Text: Acts 21:15-26
For our elder siblings, the Children of Israel
For an end to anti-Semitism
AS WE HAVE SEEN over these last weeks, the message about Jesus causes tension and ruptures in the religious, economic and social worlds of people. To say “Jesus is Lord” is a political statement, a philosophical statement and a very personal statement. The conflict in the Roman world unleashed by the movement of the Holy Spirit would take several centuries to resolve. But the pain of that break is felt nowhere more strongly than between Jews and Christians, God’s People separated over the significance of Jesus.
We see in this story how the tension and conflict over Jesus erupted in Jerusalem. From the beginning, the Church and its leaders wrestled with the implications of God’s inclusion of Gentiles among the faithful. What does this inclusion mean for Jews? What of the Mosaic Law? What role does the Temple play? The leaders of the Jerusalem Christians—sort of the “central church” of the Jesus Movement—tried to bridge the gap with their letter (Acts 15) to Gentile converts regarding the right approach to foods, to idols, and to sexual activity. When Paul arrives, the leaders are concerned that his presence will inflame the anger of Jewish pilgrims who have come to the city. Their request that he purify himself according to Jewish law is meant to be an olive branch is meant to be a sign that Paul has not abandoned the religious life of Judaism, and, true to his desire to appeal to all, (1 Cor 9:21-22), Paul agrees.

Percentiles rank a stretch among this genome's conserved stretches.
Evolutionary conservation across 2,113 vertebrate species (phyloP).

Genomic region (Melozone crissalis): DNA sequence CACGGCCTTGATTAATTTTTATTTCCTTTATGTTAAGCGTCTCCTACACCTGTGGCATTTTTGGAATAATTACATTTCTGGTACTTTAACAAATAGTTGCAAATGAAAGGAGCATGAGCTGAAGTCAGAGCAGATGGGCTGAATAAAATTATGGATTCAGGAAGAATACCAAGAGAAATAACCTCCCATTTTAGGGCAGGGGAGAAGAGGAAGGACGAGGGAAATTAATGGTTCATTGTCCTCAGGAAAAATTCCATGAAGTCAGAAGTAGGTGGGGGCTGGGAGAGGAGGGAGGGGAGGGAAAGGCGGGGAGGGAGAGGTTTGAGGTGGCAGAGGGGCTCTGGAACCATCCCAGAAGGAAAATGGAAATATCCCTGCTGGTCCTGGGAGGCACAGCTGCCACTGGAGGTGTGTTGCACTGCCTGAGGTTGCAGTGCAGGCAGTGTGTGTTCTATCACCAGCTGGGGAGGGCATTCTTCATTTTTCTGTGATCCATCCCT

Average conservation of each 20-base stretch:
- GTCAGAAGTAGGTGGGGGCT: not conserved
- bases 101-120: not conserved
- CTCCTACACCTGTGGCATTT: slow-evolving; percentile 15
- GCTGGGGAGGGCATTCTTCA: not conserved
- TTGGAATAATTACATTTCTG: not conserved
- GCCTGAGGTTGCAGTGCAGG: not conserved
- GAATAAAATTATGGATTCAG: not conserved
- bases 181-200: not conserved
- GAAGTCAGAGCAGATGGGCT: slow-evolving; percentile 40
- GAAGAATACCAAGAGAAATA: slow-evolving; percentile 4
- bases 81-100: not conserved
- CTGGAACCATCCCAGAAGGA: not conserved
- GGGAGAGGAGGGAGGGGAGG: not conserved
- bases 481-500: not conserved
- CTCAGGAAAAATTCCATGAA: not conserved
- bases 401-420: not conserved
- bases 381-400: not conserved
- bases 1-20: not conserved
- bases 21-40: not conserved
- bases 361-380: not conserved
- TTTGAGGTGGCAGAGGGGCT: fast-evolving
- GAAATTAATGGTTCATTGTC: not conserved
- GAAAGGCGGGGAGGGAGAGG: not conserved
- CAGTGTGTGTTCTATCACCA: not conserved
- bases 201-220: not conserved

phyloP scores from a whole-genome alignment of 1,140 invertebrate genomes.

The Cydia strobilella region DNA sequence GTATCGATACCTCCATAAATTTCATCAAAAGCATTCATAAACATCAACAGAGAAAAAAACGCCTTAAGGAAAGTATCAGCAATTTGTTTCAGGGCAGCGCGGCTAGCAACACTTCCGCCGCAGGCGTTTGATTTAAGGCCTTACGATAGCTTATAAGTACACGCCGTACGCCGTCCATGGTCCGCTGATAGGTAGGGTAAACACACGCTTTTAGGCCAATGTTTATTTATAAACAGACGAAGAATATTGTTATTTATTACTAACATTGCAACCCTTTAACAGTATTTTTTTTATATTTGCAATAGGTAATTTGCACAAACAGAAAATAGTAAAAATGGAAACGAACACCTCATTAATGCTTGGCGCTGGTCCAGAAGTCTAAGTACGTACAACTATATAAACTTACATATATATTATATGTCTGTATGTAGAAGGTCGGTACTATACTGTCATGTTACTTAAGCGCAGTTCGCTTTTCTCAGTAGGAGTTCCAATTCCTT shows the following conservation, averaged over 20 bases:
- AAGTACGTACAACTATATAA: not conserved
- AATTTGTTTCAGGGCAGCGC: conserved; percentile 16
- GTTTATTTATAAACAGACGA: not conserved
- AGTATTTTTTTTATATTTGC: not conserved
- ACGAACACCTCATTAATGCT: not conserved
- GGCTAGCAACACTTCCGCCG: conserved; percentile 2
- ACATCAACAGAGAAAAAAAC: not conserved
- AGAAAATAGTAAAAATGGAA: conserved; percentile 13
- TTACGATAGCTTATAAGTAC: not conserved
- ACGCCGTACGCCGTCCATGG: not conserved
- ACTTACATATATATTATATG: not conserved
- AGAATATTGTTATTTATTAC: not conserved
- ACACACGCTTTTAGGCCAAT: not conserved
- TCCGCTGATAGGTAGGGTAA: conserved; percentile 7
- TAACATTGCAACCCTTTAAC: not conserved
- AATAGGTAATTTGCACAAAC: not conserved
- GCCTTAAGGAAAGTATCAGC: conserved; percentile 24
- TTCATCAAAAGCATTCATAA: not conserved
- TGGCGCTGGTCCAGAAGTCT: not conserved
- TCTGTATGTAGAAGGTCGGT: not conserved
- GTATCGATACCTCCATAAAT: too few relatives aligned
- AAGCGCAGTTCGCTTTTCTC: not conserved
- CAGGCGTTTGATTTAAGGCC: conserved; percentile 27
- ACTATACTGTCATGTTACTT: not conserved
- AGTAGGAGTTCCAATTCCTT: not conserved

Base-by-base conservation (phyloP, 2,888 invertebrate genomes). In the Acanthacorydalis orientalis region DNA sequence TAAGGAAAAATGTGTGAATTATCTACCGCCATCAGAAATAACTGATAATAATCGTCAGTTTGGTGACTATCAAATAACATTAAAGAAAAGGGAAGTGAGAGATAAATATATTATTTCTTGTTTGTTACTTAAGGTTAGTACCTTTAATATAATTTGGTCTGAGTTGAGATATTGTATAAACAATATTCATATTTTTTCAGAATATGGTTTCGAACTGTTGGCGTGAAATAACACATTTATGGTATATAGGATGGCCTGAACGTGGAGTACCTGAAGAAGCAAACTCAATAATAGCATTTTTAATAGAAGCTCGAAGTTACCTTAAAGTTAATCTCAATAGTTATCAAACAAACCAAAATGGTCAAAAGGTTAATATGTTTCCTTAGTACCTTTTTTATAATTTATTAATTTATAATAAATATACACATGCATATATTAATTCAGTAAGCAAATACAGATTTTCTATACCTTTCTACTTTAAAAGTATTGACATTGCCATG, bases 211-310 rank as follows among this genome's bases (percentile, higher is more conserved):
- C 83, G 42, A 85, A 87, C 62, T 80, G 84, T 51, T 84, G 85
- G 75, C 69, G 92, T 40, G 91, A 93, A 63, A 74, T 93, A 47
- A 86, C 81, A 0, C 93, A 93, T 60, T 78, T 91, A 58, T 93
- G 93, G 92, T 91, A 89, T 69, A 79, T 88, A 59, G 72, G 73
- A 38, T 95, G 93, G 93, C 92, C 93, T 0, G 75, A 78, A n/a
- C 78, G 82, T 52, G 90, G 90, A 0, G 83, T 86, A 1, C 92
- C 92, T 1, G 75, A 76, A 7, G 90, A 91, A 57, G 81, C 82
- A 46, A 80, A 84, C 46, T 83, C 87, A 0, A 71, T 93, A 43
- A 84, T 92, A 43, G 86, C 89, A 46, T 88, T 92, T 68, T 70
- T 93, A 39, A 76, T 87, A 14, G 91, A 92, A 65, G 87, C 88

In our own day, let us be glad that God has graciously grafted us onto the family of Abraham, Isaac and Jacob, and seek good for our Jewish friends and neighbors, the first to receive God’s promise of mercy, and let our prayers be for the healing of the break among us.
May your day be grace-filled ~ Pr. Dave Brooks
---Detail, mosaic of Paul of Tarsus